And those are just the major hits taken by health-care providers in the plan, which is already drawing fierce opposition from lobbyists for industries that get whacked. Rural hospitals, big city teaching hospitals, biotechnology firms, and durable equipment manufacturers also would be in for payment cuts under the Obama blueprint.
Major trade associations representing provider groups immediately blasted the proposal, playing the same jobs card the president is using. The Pharmaceutical Research and Manufacturers Association “opposes implementing Medicaid’s failed price controls in Medicare Part D,” the group said in a prepared statement. “Such policies would fundamentally alter the competitive nature of the program, undermine its success, and potentially cost hundreds of thousands of American jobs.”
One wonders what the Obama administration has to do to get a little credit. I’m sitting on vacation, looking at the ocean most of the day, and spending about a half hour on line at night erasing unread emails, killing out unread RSS feeds, and checking up on my declining retirement prospects. Amid the clutter, a series of press releases from the Inspector General of the Health and Human Services Department caught my eye. Here are the headlines, with links (I’d link to the press coverage, but near as I can tell, there was none):
That was Tuesday. On Monday, the HHS sleuths put out this press release:
FORMER CHAIR OF TEMPLE’S OPHTHALMOLOGY DEPARTMENT CONVICTED OF HEALTH CARE FRAUD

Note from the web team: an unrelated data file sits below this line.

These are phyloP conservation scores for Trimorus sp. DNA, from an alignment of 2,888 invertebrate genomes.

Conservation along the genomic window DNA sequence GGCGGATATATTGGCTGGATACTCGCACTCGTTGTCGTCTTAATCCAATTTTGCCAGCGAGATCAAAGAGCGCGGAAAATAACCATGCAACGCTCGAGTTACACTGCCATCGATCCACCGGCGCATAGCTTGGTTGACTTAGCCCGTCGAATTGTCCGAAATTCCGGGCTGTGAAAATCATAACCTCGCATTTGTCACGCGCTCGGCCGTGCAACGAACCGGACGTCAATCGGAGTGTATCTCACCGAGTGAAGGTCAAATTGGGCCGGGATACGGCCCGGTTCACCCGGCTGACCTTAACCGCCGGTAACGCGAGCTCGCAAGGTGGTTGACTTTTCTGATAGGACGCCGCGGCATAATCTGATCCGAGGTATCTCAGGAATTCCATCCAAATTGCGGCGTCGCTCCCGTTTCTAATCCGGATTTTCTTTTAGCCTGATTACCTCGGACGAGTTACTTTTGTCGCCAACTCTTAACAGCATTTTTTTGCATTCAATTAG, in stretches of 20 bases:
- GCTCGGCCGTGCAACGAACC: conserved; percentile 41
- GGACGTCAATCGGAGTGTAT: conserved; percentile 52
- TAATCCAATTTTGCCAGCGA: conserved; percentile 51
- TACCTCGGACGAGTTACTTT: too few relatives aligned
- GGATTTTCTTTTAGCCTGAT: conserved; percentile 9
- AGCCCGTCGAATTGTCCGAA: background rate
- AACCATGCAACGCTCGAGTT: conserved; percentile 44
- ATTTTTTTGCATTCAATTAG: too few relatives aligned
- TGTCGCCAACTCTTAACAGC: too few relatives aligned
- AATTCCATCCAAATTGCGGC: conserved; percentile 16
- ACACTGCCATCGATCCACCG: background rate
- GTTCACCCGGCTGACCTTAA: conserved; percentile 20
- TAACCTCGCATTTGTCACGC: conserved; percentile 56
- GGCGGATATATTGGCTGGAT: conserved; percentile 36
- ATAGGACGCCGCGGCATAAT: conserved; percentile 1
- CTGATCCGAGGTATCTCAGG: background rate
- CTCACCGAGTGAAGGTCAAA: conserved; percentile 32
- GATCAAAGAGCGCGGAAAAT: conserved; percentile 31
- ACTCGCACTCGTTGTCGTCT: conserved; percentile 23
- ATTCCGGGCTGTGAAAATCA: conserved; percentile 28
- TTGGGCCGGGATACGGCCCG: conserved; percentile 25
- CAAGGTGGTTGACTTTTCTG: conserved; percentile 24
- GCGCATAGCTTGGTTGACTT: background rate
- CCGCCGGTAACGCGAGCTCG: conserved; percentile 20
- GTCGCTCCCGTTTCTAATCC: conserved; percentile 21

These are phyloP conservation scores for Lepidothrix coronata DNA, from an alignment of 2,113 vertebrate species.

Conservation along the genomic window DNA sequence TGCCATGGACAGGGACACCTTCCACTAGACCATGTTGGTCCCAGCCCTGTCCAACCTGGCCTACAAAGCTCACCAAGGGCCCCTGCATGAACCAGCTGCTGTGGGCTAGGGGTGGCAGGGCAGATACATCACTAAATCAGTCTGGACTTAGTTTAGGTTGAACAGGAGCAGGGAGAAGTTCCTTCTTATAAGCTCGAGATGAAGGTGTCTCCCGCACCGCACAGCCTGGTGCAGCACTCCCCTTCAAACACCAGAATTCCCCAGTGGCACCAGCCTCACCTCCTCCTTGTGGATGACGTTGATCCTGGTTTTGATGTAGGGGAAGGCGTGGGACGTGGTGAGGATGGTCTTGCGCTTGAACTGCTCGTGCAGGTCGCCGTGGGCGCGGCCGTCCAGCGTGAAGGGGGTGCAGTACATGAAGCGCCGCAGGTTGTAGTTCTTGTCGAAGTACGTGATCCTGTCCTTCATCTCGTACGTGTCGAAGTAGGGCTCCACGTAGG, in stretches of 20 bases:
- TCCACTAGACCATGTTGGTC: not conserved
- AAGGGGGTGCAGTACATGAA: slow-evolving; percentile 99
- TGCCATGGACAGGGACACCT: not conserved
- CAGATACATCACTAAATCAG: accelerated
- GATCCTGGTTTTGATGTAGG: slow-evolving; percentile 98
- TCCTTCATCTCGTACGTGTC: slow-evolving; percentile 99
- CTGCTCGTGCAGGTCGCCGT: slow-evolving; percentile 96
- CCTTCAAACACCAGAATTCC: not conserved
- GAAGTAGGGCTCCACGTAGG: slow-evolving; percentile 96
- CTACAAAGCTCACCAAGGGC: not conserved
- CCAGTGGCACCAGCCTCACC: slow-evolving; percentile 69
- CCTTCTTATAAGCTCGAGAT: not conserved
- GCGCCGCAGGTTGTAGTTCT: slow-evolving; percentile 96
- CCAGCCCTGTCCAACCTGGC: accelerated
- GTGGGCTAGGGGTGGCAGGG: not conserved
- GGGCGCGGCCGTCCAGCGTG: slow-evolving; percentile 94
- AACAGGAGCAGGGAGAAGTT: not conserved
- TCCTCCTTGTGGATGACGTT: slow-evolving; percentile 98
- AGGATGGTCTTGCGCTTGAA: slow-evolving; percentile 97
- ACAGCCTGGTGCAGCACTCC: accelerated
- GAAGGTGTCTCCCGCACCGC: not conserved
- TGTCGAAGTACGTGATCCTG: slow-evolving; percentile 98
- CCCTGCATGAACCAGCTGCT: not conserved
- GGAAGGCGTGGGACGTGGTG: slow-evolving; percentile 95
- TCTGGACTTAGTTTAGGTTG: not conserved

PHILADELPHIA – A federal jury today convicted Dr. Joseph J. Kubacki, 62, of Destin, Florida, of 150 counts of health care fraud, wire fraud, and making false statements in health care matters, announced United States Attorney Zane David Memeger. Kubacki was the Chairperson of the Ophthalmology Department of the Temple University School of Medicine and also served as the Assistant Dean for Medical Affairs when, between 2002 and 2007, he caused thousands of false claims to be submitted to health care benefit programs with false charges totaling more than $4.5 million for services rendered to patients whom Kubacki did not personally see or evaluate. A sentencing hearing has not yet been scheduled.
In a rare bit of good news for the Obama administration and budget policymakers, health care costs increased last year at their slowest pace since the advent of Medicare and Medicaid in the mid 1960s.
The new analysis, released on July 25 by officials at the Centers for Medicare and Medicaid Services, the agency that administers the two programs, showed health care spending grew last year at a “historic” low 3.9 percent rate, which is slightly below 2009’s record-setting low of 4.0 percent. Health care spending as a share of the economy remained stuck at 17.6 percent, a welcome change from most years when it increases its share of total economic activity.
At a time when the White House and congressional leaders are worried about rampant long term growth of the government’s major health care insurance programs for seniors and the poor, the new data will allow government actuaries to project growth in Medicare and Medicaid over the next decade will be less than previously feared. This could potentially ease the task of the Obama administration and congressional leaders somewhat when they finally negotiate an agreement for slowing the growth of entitlement programs to help reduce the deficit.
Moreover, CMS actuaries are now saying the cost of insuring 30 million previously uninsured Americans under the president’s signature health care reform bill will add only a sliver to overall spending, and that increase is about half the projected growth rate of a year ago.Continue reading…